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July 10, 2017

Mt 9: 18-26

While he was saying these things to them, suddenly a leader of the synagogue came in and knelt before him, saying, “My daughter has just died; but come and lay your hand on her, and she will live.” And Jesus got up and followed him, with his disciples.

Then suddenly a woman who had been suffering from hemorrhages for twelve years came up behind him and touched the fringe of his cloak, for she said to herself, “If I only touch his cloak, I will be made well.” Jesus turned, and seeing her he said, “Take heart, daughter; your faith has made you well.” And instantly the woman was made well.

When Jesus came to the leader’s house and saw the flute players and the crowd making a commotion, he said, “Go away; for the girl is not dead but sleeping.” And they laughed at him. But when the crowd had been put outside, he went in and took her by the hand, and the girl got up. And the report of this spread throughout that district.

New Revised Standard Version, copyright 1989, by the National Council of the Churches of Christ in the United States of America. Used by permission. All rights reserved. USCCB approved.

Turning to God in the Extraordinary Moments

Desperation. When fear or loss invade our lives, space, time, and propriety loosen their hold. These moments alter our life trajectory, confuse rationality, and thin the veil between ordinary and extraordinary.

Death of a child. The official who approaches Jesus. Chronic or terminal disease. The woman suffering hemorrhages. Chaos.

“If only I can touch his cloak, I shall be cured.” The impossible seems palpable. “… lay your hand on [my daughter], and she will live.”

Jesus does not shirk from meeting us in this liminal space. The thought of turning to him in times of darkness might only occur to us by happenstance, but our motives will not be questioned. The intensity and recklessness of our pleading is met with equal portions of miraculous surprise.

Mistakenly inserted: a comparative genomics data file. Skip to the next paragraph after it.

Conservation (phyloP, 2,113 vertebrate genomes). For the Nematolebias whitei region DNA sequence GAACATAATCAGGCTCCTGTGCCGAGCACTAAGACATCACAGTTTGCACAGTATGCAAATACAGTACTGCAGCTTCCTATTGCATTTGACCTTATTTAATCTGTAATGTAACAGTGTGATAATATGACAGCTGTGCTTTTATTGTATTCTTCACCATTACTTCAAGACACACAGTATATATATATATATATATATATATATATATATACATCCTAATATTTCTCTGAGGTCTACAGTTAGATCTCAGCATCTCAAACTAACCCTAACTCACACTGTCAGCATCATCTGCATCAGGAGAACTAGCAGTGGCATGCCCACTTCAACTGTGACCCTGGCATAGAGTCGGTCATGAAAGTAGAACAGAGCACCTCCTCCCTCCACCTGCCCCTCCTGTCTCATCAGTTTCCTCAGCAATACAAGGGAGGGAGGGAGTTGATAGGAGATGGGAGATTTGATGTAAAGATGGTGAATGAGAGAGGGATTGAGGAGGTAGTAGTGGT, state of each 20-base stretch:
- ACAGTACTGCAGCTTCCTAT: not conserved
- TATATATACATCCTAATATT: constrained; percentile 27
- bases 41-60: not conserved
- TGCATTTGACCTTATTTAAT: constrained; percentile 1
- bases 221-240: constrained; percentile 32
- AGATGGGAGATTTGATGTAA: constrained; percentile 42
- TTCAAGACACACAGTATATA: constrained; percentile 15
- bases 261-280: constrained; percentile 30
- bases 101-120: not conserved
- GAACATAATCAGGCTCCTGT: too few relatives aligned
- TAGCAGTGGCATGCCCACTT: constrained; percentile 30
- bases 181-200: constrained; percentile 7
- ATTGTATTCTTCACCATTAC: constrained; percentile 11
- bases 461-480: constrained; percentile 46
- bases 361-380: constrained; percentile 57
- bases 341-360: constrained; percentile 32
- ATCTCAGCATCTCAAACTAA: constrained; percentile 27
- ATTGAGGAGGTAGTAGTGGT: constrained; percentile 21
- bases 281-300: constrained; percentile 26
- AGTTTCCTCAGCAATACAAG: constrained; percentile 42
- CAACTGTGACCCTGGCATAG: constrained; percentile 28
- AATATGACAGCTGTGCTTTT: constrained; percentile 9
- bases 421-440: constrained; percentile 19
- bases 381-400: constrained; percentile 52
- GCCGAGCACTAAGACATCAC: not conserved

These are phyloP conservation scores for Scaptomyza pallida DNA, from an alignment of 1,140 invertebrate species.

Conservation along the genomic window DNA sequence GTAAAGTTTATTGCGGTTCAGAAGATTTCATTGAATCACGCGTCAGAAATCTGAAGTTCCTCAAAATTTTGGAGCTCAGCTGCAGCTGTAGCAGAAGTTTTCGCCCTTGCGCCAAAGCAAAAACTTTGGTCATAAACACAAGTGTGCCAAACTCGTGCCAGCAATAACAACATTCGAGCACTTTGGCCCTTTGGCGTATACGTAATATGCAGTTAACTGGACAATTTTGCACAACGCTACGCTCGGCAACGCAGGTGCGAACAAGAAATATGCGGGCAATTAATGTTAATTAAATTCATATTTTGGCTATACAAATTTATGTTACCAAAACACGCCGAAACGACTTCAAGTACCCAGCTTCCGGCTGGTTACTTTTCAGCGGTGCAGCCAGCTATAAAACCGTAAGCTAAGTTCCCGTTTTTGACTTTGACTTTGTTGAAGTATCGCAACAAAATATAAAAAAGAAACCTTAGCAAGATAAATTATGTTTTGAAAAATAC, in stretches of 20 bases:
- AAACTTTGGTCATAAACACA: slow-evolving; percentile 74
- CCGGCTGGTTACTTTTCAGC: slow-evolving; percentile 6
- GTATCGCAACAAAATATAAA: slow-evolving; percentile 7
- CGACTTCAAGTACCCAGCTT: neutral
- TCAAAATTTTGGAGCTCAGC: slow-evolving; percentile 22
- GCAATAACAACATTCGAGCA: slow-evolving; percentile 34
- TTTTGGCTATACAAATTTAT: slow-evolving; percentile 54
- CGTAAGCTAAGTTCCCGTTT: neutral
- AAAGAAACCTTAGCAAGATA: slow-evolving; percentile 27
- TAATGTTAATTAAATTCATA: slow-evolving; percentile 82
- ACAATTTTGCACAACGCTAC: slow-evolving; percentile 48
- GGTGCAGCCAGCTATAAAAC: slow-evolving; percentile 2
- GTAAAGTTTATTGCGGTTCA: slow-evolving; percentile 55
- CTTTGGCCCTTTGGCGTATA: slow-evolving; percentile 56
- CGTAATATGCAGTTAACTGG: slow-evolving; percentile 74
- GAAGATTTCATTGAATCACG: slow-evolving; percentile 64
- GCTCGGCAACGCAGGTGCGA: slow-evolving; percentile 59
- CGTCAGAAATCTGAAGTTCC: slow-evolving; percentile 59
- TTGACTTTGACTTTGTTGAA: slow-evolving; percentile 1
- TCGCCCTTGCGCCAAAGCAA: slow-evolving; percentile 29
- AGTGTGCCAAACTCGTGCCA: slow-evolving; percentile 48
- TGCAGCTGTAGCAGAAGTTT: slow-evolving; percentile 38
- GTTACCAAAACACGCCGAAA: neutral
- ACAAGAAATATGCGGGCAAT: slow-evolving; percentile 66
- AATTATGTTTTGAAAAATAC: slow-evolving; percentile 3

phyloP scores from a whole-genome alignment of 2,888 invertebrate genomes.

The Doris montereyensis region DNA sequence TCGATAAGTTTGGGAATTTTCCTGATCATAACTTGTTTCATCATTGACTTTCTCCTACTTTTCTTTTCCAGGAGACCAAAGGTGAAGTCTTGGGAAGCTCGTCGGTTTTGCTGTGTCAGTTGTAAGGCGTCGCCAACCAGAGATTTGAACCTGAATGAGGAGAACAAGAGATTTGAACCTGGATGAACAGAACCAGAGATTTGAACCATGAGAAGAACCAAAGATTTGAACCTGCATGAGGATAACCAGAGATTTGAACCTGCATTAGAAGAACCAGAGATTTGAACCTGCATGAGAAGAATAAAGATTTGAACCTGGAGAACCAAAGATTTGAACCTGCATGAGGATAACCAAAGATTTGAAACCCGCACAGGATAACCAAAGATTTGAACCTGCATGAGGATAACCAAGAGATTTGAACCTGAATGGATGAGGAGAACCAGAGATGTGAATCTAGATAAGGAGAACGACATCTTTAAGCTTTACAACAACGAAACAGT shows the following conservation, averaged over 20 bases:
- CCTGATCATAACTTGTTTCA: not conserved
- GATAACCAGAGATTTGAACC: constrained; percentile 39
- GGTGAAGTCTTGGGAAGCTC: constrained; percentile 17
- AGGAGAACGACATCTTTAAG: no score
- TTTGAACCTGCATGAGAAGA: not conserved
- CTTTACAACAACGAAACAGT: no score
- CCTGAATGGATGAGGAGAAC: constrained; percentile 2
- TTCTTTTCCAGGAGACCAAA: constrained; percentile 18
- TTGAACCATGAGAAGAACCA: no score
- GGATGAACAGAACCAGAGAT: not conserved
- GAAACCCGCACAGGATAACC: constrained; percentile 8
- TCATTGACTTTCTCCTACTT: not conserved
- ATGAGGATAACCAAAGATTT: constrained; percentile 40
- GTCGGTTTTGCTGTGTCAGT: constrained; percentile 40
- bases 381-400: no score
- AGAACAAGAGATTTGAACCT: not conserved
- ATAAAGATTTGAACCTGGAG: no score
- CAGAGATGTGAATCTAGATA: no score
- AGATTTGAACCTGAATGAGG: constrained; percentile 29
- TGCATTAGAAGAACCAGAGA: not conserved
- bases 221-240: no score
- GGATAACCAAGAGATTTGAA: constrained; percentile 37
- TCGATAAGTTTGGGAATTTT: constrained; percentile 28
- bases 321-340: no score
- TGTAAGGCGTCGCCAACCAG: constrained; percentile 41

—Sean Agniel is ending a term as the provincial’s assistant for secondary and pre-secondary education for the U.S. Central and Southern Province. This summer he will begin working at St. Louis University High School as the advancement chief of staff.

Prayer

Soul of Christ, sanctify me.
Body of Christ, save me.
Blood of Christ, inebriate me.
Water from the side of Christ, wash me.
Passion of Christ, strengthen me.
O Good Jesus, hear me.
Within your wounds hide me.
Permit me not to be separated from thee.
From the wicked foe, defend me.
At the hour of my death, call me and bid me come to thee
That with your saints I may praise thee
For ever and ever.
Amen.

—Anima Christi

 

Please share the Good Word with your friends!

St. Ignatius’s First Principle and Foundation says “The goal of our life is to live with God forever. God, who loves us, gave us life. Our own response of love allows God's life to flow into us without limit.” One of the ways in which we respond to the love God has given us is through prayer, not only personal prayer but community prayer as well. The Pastoral Ministry Center invites members of our Strake Jesuit Community to share their prayers with us: their concerns, joys, thanksgivings, so that we may walk with them in all these times of their lives.